Nations have a right to self-determination and it is not the job of the United States to be world policeman. I think it is a safe bet Sunnis will be fighting Shias and Shias will be fighting Sunnis for the foreseeable future. Why does the United States belong in the middle of this mix? Is it simply because of fear of a loss of face or fear of being criticized for presiding over another disaster where Americans are considered losers? If there is a role why should it not be diplomatic or humanitarian?

Before the war started, I remember the world-wide demonstrations against it. Along with millions of others all over the world, I demonstrated in Concord in front of the State House. The demonstrators all knew the war was wrong before it started but nobody listened to the demonstrators. Many of us had the insight that the war made little sense, was unrelated to 9/11, and was probably about oil. Whatever politicians say about terrorist threats, access to oil still remains a central concern of American policy.

One profound irony of the Iraq War of the last eleven years is the reality that the American invasion set into motion a terrorist advance. There would be no ISIS without the Americans. ISIS is blowback. Whatever the awfulness of Saddam Hussein’s rule as a military strongman, he had held the country together and squelched Sunni-Shia rivalry. The American invasion and aftermath created the context for the demolition of the country into Sunni, Shia and Kurd power blocs. The amount of bloodshed unleashed by our invasion has been staggering.

When I think of those who acted honorably around the Iraq war, one political name comes to mind: Congresswoman Barbara Lee of California. Facing an avalanche of criticism including death threats, Congresswoman Lee was the only member of either House of Congress to vote against President Bush’s broadstroke authorization for the use of force after the 9/11 attacks. In explaining her vote, she said:

“It was a blank check to the president to attack anyone involved in the September 11 events – anywhere, in any country, without regard to our nation’s long-term foreign policy, economic and national security interests, and without time limit. In granting these overly broad powers, the Congress failed its responsibility to understand the dimensions of its declaration.”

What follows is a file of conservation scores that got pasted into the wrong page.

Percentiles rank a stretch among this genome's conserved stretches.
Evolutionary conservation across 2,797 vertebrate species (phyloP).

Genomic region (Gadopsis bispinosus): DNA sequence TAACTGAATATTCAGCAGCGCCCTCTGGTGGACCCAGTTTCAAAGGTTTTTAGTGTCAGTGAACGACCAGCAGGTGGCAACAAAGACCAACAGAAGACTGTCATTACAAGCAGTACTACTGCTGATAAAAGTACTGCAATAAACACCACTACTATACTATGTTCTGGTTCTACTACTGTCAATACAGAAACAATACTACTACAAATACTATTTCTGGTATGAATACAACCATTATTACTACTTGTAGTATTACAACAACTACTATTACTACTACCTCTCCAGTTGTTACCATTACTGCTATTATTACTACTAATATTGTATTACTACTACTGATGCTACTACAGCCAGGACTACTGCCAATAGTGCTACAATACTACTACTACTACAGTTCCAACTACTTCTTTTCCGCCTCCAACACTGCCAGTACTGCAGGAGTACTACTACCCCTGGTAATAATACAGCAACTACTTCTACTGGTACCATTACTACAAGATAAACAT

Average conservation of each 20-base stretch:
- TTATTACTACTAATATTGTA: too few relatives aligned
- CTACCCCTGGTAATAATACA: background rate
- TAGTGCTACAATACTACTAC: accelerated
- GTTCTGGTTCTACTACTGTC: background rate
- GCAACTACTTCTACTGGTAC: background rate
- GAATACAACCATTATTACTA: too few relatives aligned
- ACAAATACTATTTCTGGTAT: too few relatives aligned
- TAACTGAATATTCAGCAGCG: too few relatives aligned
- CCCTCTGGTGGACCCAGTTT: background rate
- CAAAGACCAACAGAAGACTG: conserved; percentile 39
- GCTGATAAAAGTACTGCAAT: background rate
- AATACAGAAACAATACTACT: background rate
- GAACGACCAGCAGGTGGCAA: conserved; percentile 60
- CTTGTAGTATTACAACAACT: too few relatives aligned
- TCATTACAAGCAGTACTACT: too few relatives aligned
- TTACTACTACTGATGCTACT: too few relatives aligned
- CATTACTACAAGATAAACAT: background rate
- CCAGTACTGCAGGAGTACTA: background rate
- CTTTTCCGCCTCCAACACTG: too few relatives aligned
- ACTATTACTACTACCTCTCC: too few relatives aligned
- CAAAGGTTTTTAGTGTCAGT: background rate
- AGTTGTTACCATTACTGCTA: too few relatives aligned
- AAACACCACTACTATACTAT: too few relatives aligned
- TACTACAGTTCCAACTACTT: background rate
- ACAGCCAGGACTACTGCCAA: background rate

Now Congresswoman Lee is emphasizing that President Obama needs to come to Congress for any war authorization. She is also advocating no more money for combat troops. I think she has been a lonely voice of wisdom and remains so.

It is predictable that military hawks will fulminate about ISIS and push for deeper military involvement in Iraq. Witness Dick Cheney reappearing last week on TV and in the Wall Street Journal. Discredited is too kind a word for that individual. Before the war in Iraq in 2003, Kurt Vonnegut described people like Cheney as PPs – psychopathic personalities. To quote Vonnegut:

“PPs are presentable, they know full well the suffering their actions may cause others, but they do not care. They cannot care because they are nuts. They have a screw loose”.

We need to resist the siren song of the neo-cons.Given their track record, why anyone would listen to them now is beyond imagination.

At least as far as the role of the United States, I am reminded of a saying from A.J. Muste, a peace activist from an earlier generation: “There is no way to peace. Peace is the way.” Considering the results from eleven years of war, I do not think that is bad advice.

There is much more that needs to be said about our militarism and our American tendency to overreach. I will write more about this in the future.